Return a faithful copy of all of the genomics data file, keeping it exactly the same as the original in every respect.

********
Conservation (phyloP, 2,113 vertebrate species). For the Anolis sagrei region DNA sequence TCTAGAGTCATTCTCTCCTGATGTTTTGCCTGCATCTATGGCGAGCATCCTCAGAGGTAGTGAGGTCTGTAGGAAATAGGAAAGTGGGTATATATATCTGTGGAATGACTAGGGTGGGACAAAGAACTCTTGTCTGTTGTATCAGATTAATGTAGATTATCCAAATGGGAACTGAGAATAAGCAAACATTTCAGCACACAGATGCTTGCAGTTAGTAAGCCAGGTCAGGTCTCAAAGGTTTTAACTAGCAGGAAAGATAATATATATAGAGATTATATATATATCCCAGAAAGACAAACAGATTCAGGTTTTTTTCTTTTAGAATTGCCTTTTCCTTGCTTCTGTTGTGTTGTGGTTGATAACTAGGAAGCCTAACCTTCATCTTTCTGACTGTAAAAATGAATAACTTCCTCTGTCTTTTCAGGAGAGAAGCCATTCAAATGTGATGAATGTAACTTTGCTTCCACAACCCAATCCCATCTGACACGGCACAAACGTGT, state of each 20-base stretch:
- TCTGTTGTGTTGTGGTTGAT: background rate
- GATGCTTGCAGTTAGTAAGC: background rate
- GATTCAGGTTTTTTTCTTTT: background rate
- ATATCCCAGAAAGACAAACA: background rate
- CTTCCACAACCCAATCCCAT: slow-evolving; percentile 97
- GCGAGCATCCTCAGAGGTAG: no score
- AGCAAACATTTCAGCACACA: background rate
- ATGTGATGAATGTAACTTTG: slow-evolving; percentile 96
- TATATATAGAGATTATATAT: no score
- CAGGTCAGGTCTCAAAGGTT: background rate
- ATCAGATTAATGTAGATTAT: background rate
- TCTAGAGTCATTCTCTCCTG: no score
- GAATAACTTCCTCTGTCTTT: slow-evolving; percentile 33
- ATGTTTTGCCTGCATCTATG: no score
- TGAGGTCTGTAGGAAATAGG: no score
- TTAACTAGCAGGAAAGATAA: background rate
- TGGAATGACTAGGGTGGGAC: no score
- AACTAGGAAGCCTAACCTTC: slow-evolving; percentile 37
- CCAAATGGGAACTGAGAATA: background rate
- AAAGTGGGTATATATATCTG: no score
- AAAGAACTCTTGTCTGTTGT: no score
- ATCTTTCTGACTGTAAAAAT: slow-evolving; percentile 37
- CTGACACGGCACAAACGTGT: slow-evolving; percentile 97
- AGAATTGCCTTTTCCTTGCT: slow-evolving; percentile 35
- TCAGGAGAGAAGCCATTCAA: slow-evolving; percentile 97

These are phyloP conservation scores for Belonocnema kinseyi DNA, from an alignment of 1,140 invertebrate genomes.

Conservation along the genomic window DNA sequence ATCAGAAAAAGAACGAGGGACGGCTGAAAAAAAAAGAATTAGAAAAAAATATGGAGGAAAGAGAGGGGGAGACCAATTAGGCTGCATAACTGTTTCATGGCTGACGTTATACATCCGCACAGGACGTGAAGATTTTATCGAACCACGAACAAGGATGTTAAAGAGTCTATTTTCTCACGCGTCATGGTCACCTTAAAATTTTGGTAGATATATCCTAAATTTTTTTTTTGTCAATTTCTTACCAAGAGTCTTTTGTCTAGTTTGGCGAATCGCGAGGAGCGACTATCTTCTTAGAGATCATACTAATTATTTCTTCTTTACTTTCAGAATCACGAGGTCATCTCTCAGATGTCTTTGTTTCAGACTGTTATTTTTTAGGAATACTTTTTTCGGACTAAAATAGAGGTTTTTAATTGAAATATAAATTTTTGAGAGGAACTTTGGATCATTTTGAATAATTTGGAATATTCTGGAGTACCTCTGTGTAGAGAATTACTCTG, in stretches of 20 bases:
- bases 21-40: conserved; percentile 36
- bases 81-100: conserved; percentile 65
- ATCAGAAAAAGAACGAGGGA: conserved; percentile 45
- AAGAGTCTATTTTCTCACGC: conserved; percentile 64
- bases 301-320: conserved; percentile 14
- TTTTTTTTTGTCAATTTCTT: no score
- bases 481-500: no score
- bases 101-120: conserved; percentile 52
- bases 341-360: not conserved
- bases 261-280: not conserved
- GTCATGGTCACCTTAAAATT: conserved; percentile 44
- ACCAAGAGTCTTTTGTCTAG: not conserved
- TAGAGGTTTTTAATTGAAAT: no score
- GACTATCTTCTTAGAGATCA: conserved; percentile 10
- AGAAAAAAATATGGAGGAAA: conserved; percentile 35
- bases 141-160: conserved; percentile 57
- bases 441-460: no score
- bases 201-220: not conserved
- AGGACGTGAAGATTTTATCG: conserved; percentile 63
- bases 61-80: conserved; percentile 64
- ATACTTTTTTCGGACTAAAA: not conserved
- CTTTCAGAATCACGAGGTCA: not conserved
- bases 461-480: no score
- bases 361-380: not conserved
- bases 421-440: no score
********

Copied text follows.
Conservation (phyloP, 2,113 vertebrate species). For the Anolis sagrei region DNA sequence TCTAGAGTCATTCTCTCCTGATGTTTTGCCTGCATCTATGGCGAGCATCCTCAGAGGTAGTGAGGTCTGTAGGAAATAGGAAAGTGGGTATATATATCTGTGGAATGACTAGGGTGGGACAAAGAACTCTTGTCTGTTGTATCAGATTAATGTAGATTATCCAAATGGGAACTGAGAATAAGCAAACATTTCAGCACACAGATGCTTGCAGTTAGTAAGCCAGGTCAGGTCTCAAAGGTTTTAACTAGCAGGAAAGATAATATATATAGAGATTATATATATATCCCAGAAAGACAAACAGATTCAGGTTTTTTTCTTTTAGAATTGCCTTTTCCTTGCTTCTGTTGTGTTGTGGTTGATAACTAGGAAGCCTAACCTTCATCTTTCTGACTGTAAAAATGAATAACTTCCTCTGTCTTTTCAGGAGAGAAGCCATTCAAATGTGATGAATGTAACTTTGCTTCCACAACCCAATCCCATCTGACACGGCACAAACGTGT, state of each 20-base stretch:
- TCTGTTGTGTTGTGGTTGAT: background rate
- GATGCTTGCAGTTAGTAAGC: background rate
- GATTCAGGTTTTTTTCTTTT: background rate
- ATATCCCAGAAAGACAAACA: background rate
- CTTCCACAACCCAATCCCAT: slow-evolving; percentile 97
- GCGAGCATCCTCAGAGGTAG: no score
- AGCAAACATTTCAGCACACA: background rate
- ATGTGATGAATGTAACTTTG: slow-evolving; percentile 96
- TATATATAGAGATTATATAT: no score
- CAGGTCAGGTCTCAAAGGTT: background rate
- ATCAGATTAATGTAGATTAT: background rate
- TCTAGAGTCATTCTCTCCTG: no score
- GAATAACTTCCTCTGTCTTT: slow-evolving; percentile 33
- ATGTTTTGCCTGCATCTATG: no score
- TGAGGTCTGTAGGAAATAGG: no score
- TTAACTAGCAGGAAAGATAA: background rate
- TGGAATGACTAGGGTGGGAC: no score
- AACTAGGAAGCCTAACCTTC: slow-evolving; percentile 37
- CCAAATGGGAACTGAGAATA: background rate
- AAAGTGGGTATATATATCTG: no score
- AAAGAACTCTTGTCTGTTGT: no score
- ATCTTTCTGACTGTAAAAAT: slow-evolving; percentile 37
- CTGACACGGCACAAACGTGT: slow-evolving; percentile 97
- AGAATTGCCTTTTCCTTGCT: slow-evolving; percentile 35
- TCAGGAGAGAAGCCATTCAA: slow-evolving; percentile 97

These are phyloP conservation scores for Belonocnema kinseyi DNA, from an alignment of 1,140 invertebrate genomes.

Conservation along the genomic window DNA sequence ATCAGAAAAAGAACGAGGGACGGCTGAAAAAAAAAGAATTAGAAAAAAATATGGAGGAAAGAGAGGGGGAGACCAATTAGGCTGCATAACTGTTTCATGGCTGACGTTATACATCCGCACAGGACGTGAAGATTTTATCGAACCACGAACAAGGATGTTAAAGAGTCTATTTTCTCACGCGTCATGGTCACCTTAAAATTTTGGTAGATATATCCTAAATTTTTTTTTTGTCAATTTCTTACCAAGAGTCTTTTGTCTAGTTTGGCGAATCGCGAGGAGCGACTATCTTCTTAGAGATCATACTAATTATTTCTTCTTTACTTTCAGAATCACGAGGTCATCTCTCAGATGTCTTTGTTTCAGACTGTTATTTTTTAGGAATACTTTTTTCGGACTAAAATAGAGGTTTTTAATTGAAATATAAATTTTTGAGAGGAACTTTGGATCATTTTGAATAATTTGGAATATTCTGGAGTACCTCTGTGTAGAGAATTACTCTG, in stretches of 20 bases:
- bases 21-40: conserved; percentile 36
- bases 81-100: conserved; percentile 65
- ATCAGAAAAAGAACGAGGGA: conserved; percentile 45
- AAGAGTCTATTTTCTCACGC: conserved; percentile 64
- bases 301-320: conserved; percentile 14
- TTTTTTTTTGTCAATTTCTT: no score
- bases 481-500: no score
- bases 101-120: conserved; percentile 52
- bases 341-360: not conserved
- bases 261-280: not conserved
- GTCATGGTCACCTTAAAATT: conserved; percentile 44
- ACCAAGAGTCTTTTGTCTAG: not conserved
- TAGAGGTTTTTAATTGAAAT: no score
- GACTATCTTCTTAGAGATCA: conserved; percentile 10
- AGAAAAAAATATGGAGGAAA: conserved; percentile 35
- bases 141-160: conserved; percentile 57
- bases 441-460: no score
- bases 201-220: not conserved
- AGGACGTGAAGATTTTATCG: conserved; percentile 63
- bases 61-80: conserved; percentile 64
- ATACTTTTTTCGGACTAAAA: not conserved
- CTTTCAGAATCACGAGGTCA: not conserved
- bases 461-480: no score
- bases 361-380: not conserved
- bases 421-440: no score